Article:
Real, modern Ruby development

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I came across a blog post the other day titled Modern Ruby Development. While it’s a perfectly fine blog post (other than the digs at rvm…) it really should have been titled something more along the lines of “My default tooling to build a Rails application.” I thought of this yesterday, as I was invited to show up at Vertigo and show them how we do things in the Open Source world. Vertigo builds lots of cool things, but they tend to be very .NET centric, and it was neat for both of us to see how the other half lives.

Shortly before my ‘presentation,’ we decided that I’d basicaly just build a little web app in front of them. Live coding to the max! We decided for maximum awesome, and since I was in town for the Twilio conference, that I’d make a Twilio app that they could text and it’d text you ’hello world: you said #{msg}” back. I thought I’d share that process with you, too. I ended up throwing away the code, though, because I committed my account credentials into the git repo to simplify things, so I’ll just be describing it to you. Check my other posts for code stuff. ;)

Oh, and one more thing: lots of this stuff is about getting ‘iteration zero’ out of the way: it’s setup work that you have to do to set the tone for everything else. In its own way, it’s also a tooling overview, I’ve just focused on the tools that help the process rather than the language stuff. I’ve already written a more ‘dev proccess’ style post over at Timeless, about BDD.

rvm –rvmrc –create 1.9.2@hello_text

First up: decide what Ruby you’re using. I talked breifly about MRI, Rubinius, and JRuby, and some pros and cons for each. I still tend to use MRI for my production code at the moment, but soon, rbx will become my default.

I use rvm because it does exactly what I want.


I really enjoy README driven development. I didn’t actually demo this due to time constraints, but I generally write at least a minimal before doing anything else. During Windy City Rails, Tom shared something that he likes doing: mv That way, you can keep your actual README in sync with what the code does right now, but have the final one that you want to work towards too.

git push origin

Now that we have a file, we can push it up to GitHub. A few clicks on the web, a git add remote and git push -u origin master and we’re off to the races.

mvim Gemfile && bundle

Next up we talked about Bundler, Gemfiles, and managing gems. I talked about the ability to run your own private gem server for internal gems, and how easy it is to build and publish a gem.

mkdir spec

I then generally type this. I would be lying to you if I told you that I do TDD 100% of the time. Sometimes, I get lazy. But I try to. And since testing is such a huge part of Ruby culture, and we have world-class testing tools, this is where I started.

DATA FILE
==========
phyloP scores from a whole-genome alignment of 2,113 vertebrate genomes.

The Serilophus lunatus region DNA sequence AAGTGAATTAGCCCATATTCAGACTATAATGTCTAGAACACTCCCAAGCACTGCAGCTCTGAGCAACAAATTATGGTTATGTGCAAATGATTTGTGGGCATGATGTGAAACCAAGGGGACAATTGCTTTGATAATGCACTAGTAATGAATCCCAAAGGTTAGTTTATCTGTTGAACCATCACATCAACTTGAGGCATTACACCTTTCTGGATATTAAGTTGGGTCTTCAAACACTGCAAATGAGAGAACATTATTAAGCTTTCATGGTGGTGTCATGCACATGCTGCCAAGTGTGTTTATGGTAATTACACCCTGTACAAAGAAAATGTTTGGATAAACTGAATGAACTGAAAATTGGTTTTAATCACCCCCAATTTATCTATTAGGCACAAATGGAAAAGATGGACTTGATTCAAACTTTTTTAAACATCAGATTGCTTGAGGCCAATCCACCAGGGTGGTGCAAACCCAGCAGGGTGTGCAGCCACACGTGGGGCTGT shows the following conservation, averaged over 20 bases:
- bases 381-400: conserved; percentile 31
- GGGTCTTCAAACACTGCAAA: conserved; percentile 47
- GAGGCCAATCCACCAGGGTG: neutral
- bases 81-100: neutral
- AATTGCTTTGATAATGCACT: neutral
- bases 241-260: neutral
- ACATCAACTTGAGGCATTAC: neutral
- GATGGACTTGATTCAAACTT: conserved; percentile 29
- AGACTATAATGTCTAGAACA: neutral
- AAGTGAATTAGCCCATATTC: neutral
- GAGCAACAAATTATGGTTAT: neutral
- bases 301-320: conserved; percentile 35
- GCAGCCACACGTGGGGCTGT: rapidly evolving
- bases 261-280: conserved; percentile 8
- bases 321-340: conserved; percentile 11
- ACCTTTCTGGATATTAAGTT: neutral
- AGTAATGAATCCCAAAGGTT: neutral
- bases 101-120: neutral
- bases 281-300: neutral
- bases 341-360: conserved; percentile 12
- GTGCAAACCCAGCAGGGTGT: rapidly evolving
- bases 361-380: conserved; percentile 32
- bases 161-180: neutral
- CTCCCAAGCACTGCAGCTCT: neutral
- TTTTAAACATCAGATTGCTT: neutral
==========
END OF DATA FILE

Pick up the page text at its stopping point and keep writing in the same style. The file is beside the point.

I wrote specs for a model class called SmsGateway. This class would handle sending a message to a phone via Twilio. I was able to show off rspec, talk about DSLs, mocking, and TDD.

mvim something.rb

In this case it’s sms_gateway.rb, but you know what I mean. Write some code, rspec spec/sms_gateway_spec.rb, repeat. Red, Green, Refactor. Wheee!

mvim .travis.yml

I wanted to show Travis off, so in my demo I did this before implementing the gateway class, but normally I’d do this after the first spec passes. Continuous Integration and even Continuous Deployment are awesome. Travis makes it super easy.

Sign up for external services

I went over to Twilio’s site, registered a new account, and got my credentials. I used their docs to figure out where to put them, and how to get it all going inside my gateway class (I just mocked it out before), and talked about how needing to Google for docs is a weakness of Ruby.

heroku create && git push heroku master

Then I showed them how to get going with Heroku, and how easy it was to start giving them hundreds of dollars per month when you need to scale. .NET people are used to paying for everything. ;)

I also showed off one of my latest projects, which is an IRC bot that lets me deploy into production. I have some serious Hubot envy. :D

… repeat!

I’d be lying if I said it worked the first time, I accidentally made a loop where the app texted itself. Whoops! But that was cool, and showing off my debugging process (I’m a puts/throw params debugger) was fun, as well. After realizing what I did wrong, we had the app working.

It’s not quite perfect

This dev process isn’t perfect yet. Nothing ever is. I’m always trying to improve upon it, but I’m pretty happy with how quickly I’m able to turn out new projects with a reasonable amount of quality. What’s your workflow? How does mine suck? Email me, I’d love to hear about it.